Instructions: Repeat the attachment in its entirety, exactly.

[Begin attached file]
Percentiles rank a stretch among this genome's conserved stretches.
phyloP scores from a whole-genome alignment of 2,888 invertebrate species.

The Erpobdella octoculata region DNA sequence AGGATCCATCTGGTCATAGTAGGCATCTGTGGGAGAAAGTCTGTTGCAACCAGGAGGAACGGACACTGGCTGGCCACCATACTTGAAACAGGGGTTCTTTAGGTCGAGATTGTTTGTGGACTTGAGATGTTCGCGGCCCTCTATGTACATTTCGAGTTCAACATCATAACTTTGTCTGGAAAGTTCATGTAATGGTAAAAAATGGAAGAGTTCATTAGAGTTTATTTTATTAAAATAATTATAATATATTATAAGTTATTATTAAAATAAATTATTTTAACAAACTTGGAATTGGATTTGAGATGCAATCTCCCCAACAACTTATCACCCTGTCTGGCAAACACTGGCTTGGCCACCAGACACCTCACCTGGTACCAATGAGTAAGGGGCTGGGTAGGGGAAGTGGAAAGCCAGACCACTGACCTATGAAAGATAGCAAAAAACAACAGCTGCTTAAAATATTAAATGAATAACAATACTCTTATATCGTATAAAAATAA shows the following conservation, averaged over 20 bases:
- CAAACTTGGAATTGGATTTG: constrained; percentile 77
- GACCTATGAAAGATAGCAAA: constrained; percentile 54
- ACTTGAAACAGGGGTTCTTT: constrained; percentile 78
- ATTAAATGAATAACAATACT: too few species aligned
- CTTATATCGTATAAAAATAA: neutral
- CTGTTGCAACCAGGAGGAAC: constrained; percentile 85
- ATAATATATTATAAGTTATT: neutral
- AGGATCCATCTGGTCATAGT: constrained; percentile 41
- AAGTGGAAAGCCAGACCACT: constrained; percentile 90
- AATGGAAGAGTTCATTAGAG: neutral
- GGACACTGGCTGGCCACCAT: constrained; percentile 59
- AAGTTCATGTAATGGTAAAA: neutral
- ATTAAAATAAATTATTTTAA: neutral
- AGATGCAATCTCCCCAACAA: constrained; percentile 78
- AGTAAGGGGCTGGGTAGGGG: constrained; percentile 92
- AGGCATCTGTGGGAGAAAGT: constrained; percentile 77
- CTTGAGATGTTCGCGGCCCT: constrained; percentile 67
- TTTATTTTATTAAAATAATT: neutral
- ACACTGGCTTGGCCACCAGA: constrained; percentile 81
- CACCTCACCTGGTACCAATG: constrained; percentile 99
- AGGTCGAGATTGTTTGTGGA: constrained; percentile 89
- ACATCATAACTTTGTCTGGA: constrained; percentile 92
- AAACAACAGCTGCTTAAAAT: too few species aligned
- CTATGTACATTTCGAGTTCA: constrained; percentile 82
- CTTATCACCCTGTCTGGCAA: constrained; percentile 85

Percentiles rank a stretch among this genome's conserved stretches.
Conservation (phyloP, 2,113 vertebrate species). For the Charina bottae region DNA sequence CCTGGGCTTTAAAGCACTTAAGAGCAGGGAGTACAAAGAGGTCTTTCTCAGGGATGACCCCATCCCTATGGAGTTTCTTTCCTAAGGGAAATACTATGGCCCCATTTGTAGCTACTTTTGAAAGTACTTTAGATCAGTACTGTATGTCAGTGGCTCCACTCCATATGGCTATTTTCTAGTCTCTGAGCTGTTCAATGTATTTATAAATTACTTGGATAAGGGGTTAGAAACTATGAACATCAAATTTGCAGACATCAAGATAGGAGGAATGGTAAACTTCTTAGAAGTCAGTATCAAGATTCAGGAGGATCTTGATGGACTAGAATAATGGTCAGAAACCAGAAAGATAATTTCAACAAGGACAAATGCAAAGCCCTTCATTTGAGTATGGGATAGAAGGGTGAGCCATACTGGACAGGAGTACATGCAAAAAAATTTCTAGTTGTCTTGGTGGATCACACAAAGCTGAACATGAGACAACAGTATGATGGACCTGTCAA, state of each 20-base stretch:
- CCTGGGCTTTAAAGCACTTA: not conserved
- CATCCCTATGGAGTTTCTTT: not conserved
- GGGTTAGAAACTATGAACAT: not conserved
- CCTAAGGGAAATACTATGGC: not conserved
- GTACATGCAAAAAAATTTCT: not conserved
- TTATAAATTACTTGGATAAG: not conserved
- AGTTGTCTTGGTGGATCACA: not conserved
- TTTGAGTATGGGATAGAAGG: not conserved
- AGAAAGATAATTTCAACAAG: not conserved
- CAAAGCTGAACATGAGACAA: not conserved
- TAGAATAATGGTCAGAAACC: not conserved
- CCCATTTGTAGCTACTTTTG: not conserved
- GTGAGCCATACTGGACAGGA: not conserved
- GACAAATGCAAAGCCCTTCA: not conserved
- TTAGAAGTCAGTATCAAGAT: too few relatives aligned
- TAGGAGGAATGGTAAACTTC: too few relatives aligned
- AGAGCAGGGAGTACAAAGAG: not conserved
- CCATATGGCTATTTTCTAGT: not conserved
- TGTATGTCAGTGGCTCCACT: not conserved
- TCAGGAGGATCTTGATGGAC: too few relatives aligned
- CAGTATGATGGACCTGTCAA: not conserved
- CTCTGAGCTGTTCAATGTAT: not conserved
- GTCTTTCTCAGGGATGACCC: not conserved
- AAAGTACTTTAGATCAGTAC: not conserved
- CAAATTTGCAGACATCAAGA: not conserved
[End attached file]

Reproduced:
Percentiles rank a stretch among this genome's conserved stretches.
phyloP scores from a whole-genome alignment of 2,888 invertebrate species.

The Erpobdella octoculata region DNA sequence AGGATCCATCTGGTCATAGTAGGCATCTGTGGGAGAAAGTCTGTTGCAACCAGGAGGAACGGACACTGGCTGGCCACCATACTTGAAACAGGGGTTCTTTAGGTCGAGATTGTTTGTGGACTTGAGATGTTCGCGGCCCTCTATGTACATTTCGAGTTCAACATCATAACTTTGTCTGGAAAGTTCATGTAATGGTAAAAAATGGAAGAGTTCATTAGAGTTTATTTTATTAAAATAATTATAATATATTATAAGTTATTATTAAAATAAATTATTTTAACAAACTTGGAATTGGATTTGAGATGCAATCTCCCCAACAACTTATCACCCTGTCTGGCAAACACTGGCTTGGCCACCAGACACCTCACCTGGTACCAATGAGTAAGGGGCTGGGTAGGGGAAGTGGAAAGCCAGACCACTGACCTATGAAAGATAGCAAAAAACAACAGCTGCTTAAAATATTAAATGAATAACAATACTCTTATATCGTATAAAAATAA shows the following conservation, averaged over 20 bases:
- CAAACTTGGAATTGGATTTG: constrained; percentile 77
- GACCTATGAAAGATAGCAAA: constrained; percentile 54
- ACTTGAAACAGGGGTTCTTT: constrained; percentile 78
- ATTAAATGAATAACAATACT: too few species aligned
- CTTATATCGTATAAAAATAA: neutral
- CTGTTGCAACCAGGAGGAAC: constrained; percentile 85
- ATAATATATTATAAGTTATT: neutral
- AGGATCCATCTGGTCATAGT: constrained; percentile 41
- AAGTGGAAAGCCAGACCACT: constrained; percentile 90
- AATGGAAGAGTTCATTAGAG: neutral
- GGACACTGGCTGGCCACCAT: constrained; percentile 59
- AAGTTCATGTAATGGTAAAA: neutral
- ATTAAAATAAATTATTTTAA: neutral
- AGATGCAATCTCCCCAACAA: constrained; percentile 78
- AGTAAGGGGCTGGGTAGGGG: constrained; percentile 92
- AGGCATCTGTGGGAGAAAGT: constrained; percentile 77
- CTTGAGATGTTCGCGGCCCT: constrained; percentile 67
- TTTATTTTATTAAAATAATT: neutral
- ACACTGGCTTGGCCACCAGA: constrained; percentile 81
- CACCTCACCTGGTACCAATG: constrained; percentile 99
- AGGTCGAGATTGTTTGTGGA: constrained; percentile 89
- ACATCATAACTTTGTCTGGA: constrained; percentile 92
- AAACAACAGCTGCTTAAAAT: too few species aligned
- CTATGTACATTTCGAGTTCA: constrained; percentile 82
- CTTATCACCCTGTCTGGCAA: constrained; percentile 85

Percentiles rank a stretch among this genome's conserved stretches.
Conservation (phyloP, 2,113 vertebrate species). For the Charina bottae region DNA sequence CCTGGGCTTTAAAGCACTTAAGAGCAGGGAGTACAAAGAGGTCTTTCTCAGGGATGACCCCATCCCTATGGAGTTTCTTTCCTAAGGGAAATACTATGGCCCCATTTGTAGCTACTTTTGAAAGTACTTTAGATCAGTACTGTATGTCAGTGGCTCCACTCCATATGGCTATTTTCTAGTCTCTGAGCTGTTCAATGTATTTATAAATTACTTGGATAAGGGGTTAGAAACTATGAACATCAAATTTGCAGACATCAAGATAGGAGGAATGGTAAACTTCTTAGAAGTCAGTATCAAGATTCAGGAGGATCTTGATGGACTAGAATAATGGTCAGAAACCAGAAAGATAATTTCAACAAGGACAAATGCAAAGCCCTTCATTTGAGTATGGGATAGAAGGGTGAGCCATACTGGACAGGAGTACATGCAAAAAAATTTCTAGTTGTCTTGGTGGATCACACAAAGCTGAACATGAGACAACAGTATGATGGACCTGTCAA, state of each 20-base stretch:
- CCTGGGCTTTAAAGCACTTA: not conserved
- CATCCCTATGGAGTTTCTTT: not conserved
- GGGTTAGAAACTATGAACAT: not conserved
- CCTAAGGGAAATACTATGGC: not conserved
- GTACATGCAAAAAAATTTCT: not conserved
- TTATAAATTACTTGGATAAG: not conserved
- AGTTGTCTTGGTGGATCACA: not conserved
- TTTGAGTATGGGATAGAAGG: not conserved
- AGAAAGATAATTTCAACAAG: not conserved
- CAAAGCTGAACATGAGACAA: not conserved
- TAGAATAATGGTCAGAAACC: not conserved
- CCCATTTGTAGCTACTTTTG: not conserved
- GTGAGCCATACTGGACAGGA: not conserved
- GACAAATGCAAAGCCCTTCA: not conserved
- TTAGAAGTCAGTATCAAGAT: too few relatives aligned
- TAGGAGGAATGGTAAACTTC: too few relatives aligned
- AGAGCAGGGAGTACAAAGAG: not conserved
- CCATATGGCTATTTTCTAGT: not conserved
- TGTATGTCAGTGGCTCCACT: not conserved
- TCAGGAGGATCTTGATGGAC: too few relatives aligned
- CAGTATGATGGACCTGTCAA: not conserved
- CTCTGAGCTGTTCAATGTAT: not conserved
- GTCTTTCTCAGGGATGACCC: not conserved
- AAAGTACTTTAGATCAGTAC: not conserved
- CAAATTTGCAGACATCAAGA: not conserved